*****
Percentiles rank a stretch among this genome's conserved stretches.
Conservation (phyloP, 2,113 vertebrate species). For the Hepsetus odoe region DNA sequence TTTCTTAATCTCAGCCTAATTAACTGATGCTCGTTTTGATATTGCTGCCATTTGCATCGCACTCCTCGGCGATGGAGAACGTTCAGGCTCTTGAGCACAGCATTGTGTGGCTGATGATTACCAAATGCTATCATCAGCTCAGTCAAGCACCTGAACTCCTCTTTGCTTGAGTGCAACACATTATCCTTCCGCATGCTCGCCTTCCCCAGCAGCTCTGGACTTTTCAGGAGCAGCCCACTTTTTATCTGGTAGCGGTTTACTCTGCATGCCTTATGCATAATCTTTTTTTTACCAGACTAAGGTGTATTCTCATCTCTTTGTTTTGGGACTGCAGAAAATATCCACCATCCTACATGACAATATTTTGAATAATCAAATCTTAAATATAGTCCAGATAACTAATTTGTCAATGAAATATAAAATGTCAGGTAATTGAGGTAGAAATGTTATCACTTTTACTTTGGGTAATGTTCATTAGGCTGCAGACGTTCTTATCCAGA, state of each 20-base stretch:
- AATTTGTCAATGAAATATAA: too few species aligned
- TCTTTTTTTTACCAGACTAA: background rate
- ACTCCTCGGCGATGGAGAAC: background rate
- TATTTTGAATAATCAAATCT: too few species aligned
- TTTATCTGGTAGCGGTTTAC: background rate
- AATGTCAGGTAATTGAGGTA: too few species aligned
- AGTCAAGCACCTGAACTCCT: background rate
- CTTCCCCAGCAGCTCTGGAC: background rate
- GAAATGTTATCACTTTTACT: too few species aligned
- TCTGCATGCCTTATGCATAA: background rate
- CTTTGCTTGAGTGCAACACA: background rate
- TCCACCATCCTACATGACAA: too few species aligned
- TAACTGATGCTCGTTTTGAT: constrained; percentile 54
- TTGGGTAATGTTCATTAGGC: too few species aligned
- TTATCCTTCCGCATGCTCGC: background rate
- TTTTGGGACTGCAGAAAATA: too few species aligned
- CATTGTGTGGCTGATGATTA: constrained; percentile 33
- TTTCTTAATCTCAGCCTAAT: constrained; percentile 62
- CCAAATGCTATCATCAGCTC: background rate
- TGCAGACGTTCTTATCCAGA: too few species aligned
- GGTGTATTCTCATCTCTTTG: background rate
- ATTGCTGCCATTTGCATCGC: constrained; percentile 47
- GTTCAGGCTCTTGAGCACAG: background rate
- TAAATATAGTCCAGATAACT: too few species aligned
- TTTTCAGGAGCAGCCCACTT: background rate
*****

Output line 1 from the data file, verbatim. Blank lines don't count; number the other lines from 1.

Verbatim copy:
Percentiles rank a stretch among this genome's conserved stretches.